“Though her career started in Mexican cinema, Maria Félix’s impact on cinema, art, music, and fashion reverberates overseas, transcending barriers to establish her as extremely influential female voice in international cinema. Created by guest artist Paulette Jo, today’s Doodle captures the stunning movie icon’s portraiture,” Google says in its Doodle description. “Happy 104th birthday to Maria Félix, a cinematic pioneer!”
Here’s what you need to know:
1. Felix Was Born in 1914 in Alamos, Sonora, Mexico, & Became a Beauty Queen as a Teenager
Maria Felix was born April 8, 1914, in Alamos, Sonora, Mexico, according to The Guardian. She was one of 16 children.
Her family eventually moved to Guadalajara, where she was crowned beauty queen at the University of Guadalajara. Before starting her career in acting, she worked as a receptionist in a plastic surgeon’s office. According to The Guardian, the surgeon often used her as a model to attract clients.
Carlos Fuentes, an author who wrote about Felix in his novella “Holy Place,” told The Telegraph about Felix, she was an “independent woman in a country where the women over the centuries were destined to be nuns or whores” and was “a woman who owned her own body”.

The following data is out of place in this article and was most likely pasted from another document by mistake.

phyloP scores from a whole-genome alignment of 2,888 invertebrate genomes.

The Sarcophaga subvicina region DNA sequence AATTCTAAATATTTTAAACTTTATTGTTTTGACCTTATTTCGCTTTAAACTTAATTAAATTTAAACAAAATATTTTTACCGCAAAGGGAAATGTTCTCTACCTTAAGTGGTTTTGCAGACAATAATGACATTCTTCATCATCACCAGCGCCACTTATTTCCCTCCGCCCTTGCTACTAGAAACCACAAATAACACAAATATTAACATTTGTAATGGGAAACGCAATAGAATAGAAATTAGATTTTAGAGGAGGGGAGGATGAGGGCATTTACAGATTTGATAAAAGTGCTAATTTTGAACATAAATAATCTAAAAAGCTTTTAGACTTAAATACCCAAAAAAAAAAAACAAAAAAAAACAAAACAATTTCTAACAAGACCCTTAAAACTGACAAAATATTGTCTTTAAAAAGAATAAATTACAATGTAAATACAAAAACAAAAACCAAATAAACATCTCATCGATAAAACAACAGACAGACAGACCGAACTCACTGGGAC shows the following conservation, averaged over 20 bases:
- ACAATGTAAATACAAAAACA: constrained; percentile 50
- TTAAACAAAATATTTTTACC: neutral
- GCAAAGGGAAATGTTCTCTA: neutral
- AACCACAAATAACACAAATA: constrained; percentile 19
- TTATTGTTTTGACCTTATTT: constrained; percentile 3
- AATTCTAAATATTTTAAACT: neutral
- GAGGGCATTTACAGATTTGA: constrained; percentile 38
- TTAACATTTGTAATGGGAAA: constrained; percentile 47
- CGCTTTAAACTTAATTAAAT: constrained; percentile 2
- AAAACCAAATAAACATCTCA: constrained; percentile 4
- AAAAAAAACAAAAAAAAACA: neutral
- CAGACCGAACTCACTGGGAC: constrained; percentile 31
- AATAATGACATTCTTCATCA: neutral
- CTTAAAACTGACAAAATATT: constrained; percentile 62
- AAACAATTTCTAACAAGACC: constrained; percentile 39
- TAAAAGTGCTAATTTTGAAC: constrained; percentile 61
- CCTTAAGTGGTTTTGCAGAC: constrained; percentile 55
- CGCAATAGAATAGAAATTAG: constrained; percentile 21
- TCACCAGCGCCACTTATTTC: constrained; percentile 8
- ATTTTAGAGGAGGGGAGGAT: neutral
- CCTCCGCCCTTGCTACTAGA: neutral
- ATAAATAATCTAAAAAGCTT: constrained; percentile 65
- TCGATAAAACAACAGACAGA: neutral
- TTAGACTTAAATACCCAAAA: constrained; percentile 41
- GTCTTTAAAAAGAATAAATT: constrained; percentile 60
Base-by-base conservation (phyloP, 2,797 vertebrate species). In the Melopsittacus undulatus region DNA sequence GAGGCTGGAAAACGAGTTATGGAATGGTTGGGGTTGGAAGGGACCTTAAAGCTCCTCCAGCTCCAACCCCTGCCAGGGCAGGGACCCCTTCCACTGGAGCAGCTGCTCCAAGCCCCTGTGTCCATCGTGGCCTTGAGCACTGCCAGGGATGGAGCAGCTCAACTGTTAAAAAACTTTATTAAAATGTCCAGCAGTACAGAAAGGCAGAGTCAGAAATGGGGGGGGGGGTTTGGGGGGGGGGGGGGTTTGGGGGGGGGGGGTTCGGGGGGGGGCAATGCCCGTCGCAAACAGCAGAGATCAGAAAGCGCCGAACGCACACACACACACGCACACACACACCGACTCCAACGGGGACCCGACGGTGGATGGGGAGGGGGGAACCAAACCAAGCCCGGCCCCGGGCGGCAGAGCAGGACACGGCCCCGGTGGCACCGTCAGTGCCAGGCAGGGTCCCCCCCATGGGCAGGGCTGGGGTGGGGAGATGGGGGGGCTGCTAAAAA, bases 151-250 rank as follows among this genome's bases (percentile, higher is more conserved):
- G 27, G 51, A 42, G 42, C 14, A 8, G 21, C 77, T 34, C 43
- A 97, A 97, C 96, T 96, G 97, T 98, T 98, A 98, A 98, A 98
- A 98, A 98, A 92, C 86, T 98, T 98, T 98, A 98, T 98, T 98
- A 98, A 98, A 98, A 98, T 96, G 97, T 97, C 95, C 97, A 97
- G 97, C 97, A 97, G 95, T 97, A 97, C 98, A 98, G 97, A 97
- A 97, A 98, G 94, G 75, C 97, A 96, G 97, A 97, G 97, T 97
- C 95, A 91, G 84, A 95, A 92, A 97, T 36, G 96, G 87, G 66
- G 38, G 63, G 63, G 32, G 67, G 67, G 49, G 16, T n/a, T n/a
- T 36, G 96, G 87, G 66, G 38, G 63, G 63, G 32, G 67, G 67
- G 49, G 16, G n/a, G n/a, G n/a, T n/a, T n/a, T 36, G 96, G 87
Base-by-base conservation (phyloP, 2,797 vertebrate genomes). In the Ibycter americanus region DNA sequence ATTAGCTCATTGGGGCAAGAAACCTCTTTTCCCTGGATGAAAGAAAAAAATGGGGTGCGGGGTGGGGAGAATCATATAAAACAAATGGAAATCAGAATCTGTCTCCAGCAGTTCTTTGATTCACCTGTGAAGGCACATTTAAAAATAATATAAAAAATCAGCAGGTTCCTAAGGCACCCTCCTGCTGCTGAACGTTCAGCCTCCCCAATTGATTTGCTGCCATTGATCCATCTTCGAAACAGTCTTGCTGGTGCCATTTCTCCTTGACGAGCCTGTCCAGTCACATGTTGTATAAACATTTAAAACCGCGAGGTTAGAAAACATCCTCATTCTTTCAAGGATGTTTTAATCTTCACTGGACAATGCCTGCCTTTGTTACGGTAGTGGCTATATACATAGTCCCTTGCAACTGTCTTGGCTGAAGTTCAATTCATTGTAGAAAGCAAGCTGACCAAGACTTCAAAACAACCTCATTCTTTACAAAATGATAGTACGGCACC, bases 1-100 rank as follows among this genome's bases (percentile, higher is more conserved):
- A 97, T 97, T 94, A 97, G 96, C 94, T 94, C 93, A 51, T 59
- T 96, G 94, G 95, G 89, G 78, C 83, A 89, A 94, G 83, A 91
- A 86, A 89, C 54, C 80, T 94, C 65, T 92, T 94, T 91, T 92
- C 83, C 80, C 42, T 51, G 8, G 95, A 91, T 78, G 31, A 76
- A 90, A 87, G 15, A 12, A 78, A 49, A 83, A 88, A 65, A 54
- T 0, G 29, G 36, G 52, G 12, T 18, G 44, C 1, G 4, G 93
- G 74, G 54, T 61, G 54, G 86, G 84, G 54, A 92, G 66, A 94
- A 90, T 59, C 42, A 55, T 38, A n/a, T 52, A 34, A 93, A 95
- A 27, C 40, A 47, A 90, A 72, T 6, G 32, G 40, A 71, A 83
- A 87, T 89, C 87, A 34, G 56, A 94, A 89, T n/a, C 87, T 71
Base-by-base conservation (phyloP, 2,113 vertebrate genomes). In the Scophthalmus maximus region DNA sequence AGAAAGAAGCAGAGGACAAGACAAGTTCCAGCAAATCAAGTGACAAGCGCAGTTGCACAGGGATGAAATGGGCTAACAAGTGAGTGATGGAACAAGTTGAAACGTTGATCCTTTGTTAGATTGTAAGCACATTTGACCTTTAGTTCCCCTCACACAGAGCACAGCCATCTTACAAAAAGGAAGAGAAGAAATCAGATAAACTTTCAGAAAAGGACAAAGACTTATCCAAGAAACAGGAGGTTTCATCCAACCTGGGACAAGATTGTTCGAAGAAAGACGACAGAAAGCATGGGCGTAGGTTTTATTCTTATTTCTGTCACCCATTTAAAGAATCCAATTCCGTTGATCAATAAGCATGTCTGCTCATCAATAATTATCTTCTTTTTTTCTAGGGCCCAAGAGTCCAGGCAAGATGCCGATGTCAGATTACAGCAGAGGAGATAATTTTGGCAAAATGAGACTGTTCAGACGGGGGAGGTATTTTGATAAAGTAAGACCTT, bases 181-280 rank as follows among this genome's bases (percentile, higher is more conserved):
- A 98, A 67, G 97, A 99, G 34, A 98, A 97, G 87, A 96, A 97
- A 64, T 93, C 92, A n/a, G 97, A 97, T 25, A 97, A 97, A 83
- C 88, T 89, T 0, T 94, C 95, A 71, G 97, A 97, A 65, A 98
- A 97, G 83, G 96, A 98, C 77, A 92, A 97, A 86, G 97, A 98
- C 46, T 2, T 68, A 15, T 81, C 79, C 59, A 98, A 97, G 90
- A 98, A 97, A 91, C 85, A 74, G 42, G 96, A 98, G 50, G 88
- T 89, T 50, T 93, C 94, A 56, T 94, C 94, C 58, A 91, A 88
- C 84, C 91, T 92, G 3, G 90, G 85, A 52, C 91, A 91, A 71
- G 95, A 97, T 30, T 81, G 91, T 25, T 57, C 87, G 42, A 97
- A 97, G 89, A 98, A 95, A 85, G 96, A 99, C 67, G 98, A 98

2. She Began Her Acting Career When a Director Stopped Her on the Street to Tell Her She Should be an Actress & Went on to Star in 47 Films
Felix was living in Mexico City when her career as an actress began. She was walking down the street when she was stopped by Fernando Palacios, a director, who persuaded her to get into the business, according to The New York Times.
Her first film, “El Peñón de las Ánimas,” or “The Rock of the Spirits,” debuted in 1942. She went on to star in 47 films in Mexico, Argentina, France, Italy and Spain, and is considered one of the most important figures of the Golden Age of Mexican cinema.
She appeared mostly in Mexican films in the 1940s, before starring in European cinema in the 1950s, working with directors like Jean Renoir and Luis Buñuel.
“Many feminine images have ignited the fantasy of the Mexicans,” Octavio Paz, a Mexican poet, wrote about Felix. “But the myth of María Félix is different. María Félix is a woman — such a woman — with the audacity to defy the ideas machos have constructed of what a woman should be. She’s free like the wind, she disperses the clouds, or illuminates them with the lightning flash of her gaze.”